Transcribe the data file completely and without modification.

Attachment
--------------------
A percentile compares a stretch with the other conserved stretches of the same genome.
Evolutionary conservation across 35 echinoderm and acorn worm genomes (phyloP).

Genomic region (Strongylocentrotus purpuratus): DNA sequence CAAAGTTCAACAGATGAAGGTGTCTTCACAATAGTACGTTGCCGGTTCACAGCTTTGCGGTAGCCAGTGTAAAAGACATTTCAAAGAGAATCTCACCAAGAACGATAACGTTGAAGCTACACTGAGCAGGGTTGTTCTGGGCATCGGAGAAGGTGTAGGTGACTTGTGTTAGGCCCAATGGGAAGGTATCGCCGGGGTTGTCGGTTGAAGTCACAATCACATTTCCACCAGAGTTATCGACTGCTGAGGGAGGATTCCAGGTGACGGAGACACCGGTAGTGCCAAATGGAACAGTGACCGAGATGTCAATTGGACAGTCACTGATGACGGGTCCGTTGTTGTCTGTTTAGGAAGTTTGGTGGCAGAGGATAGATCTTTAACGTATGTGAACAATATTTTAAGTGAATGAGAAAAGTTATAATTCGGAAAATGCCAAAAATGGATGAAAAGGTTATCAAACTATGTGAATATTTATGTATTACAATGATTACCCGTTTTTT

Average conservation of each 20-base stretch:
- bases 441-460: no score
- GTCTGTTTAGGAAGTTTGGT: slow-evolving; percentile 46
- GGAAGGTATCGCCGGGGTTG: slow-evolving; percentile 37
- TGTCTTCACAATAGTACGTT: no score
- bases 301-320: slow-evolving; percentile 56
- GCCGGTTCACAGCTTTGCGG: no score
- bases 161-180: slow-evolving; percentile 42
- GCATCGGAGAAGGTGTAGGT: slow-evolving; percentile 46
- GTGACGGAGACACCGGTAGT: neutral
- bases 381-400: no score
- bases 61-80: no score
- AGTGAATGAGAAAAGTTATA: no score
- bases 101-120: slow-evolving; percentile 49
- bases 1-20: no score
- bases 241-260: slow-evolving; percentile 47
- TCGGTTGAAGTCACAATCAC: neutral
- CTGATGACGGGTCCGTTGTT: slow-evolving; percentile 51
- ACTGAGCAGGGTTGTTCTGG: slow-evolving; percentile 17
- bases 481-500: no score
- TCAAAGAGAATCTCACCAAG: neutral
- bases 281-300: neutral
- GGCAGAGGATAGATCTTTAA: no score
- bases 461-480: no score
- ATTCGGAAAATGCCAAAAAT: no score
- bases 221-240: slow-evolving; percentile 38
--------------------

A percentile compares a stretch with the other conserved stretches of the same genome.
Evolutionary conservation across 35 echinoderm and acorn worm genomes (phyloP).

Genomic region (Strongylocentrotus purpuratus): DNA sequence CAAAGTTCAACAGATGAAGGTGTCTTCACAATAGTACGTTGCCGGTTCACAGCTTTGCGGTAGCCAGTGTAAAAGACATTTCAAAGAGAATCTCACCAAGAACGATAACGTTGAAGCTACACTGAGCAGGGTTGTTCTGGGCATCGGAGAAGGTGTAGGTGACTTGTGTTAGGCCCAATGGGAAGGTATCGCCGGGGTTGTCGGTTGAAGTCACAATCACATTTCCACCAGAGTTATCGACTGCTGAGGGAGGATTCCAGGTGACGGAGACACCGGTAGTGCCAAATGGAACAGTGACCGAGATGTCAATTGGACAGTCACTGATGACGGGTCCGTTGTTGTCTGTTTAGGAAGTTTGGTGGCAGAGGATAGATCTTTAACGTATGTGAACAATATTTTAAGTGAATGAGAAAAGTTATAATTCGGAAAATGCCAAAAATGGATGAAAAGGTTATCAAACTATGTGAATATTTATGTATTACAATGATTACCCGTTTTTT

Average conservation of each 20-base stretch:
- bases 441-460: no score
- GTCTGTTTAGGAAGTTTGGT: slow-evolving; percentile 46
- GGAAGGTATCGCCGGGGTTG: slow-evolving; percentile 37
- TGTCTTCACAATAGTACGTT: no score
- bases 301-320: slow-evolving; percentile 56
- GCCGGTTCACAGCTTTGCGG: no score
- bases 161-180: slow-evolving; percentile 42
- GCATCGGAGAAGGTGTAGGT: slow-evolving; percentile 46
- GTGACGGAGACACCGGTAGT: neutral
- bases 381-400: no score
- bases 61-80: no score
- AGTGAATGAGAAAAGTTATA: no score
- bases 101-120: slow-evolving; percentile 49
- bases 1-20: no score
- bases 241-260: slow-evolving; percentile 47
- TCGGTTGAAGTCACAATCAC: neutral
- CTGATGACGGGTCCGTTGTT: slow-evolving; percentile 51
- ACTGAGCAGGGTTGTTCTGG: slow-evolving; percentile 17
- bases 481-500: no score
- TCAAAGAGAATCTCACCAAG: neutral
- bases 281-300: neutral
- GGCAGAGGATAGATCTTTAA: no score
- bases 461-480: no score
- ATTCGGAAAATGCCAAAAAT: no score
- bases 221-240: slow-evolving; percentile 38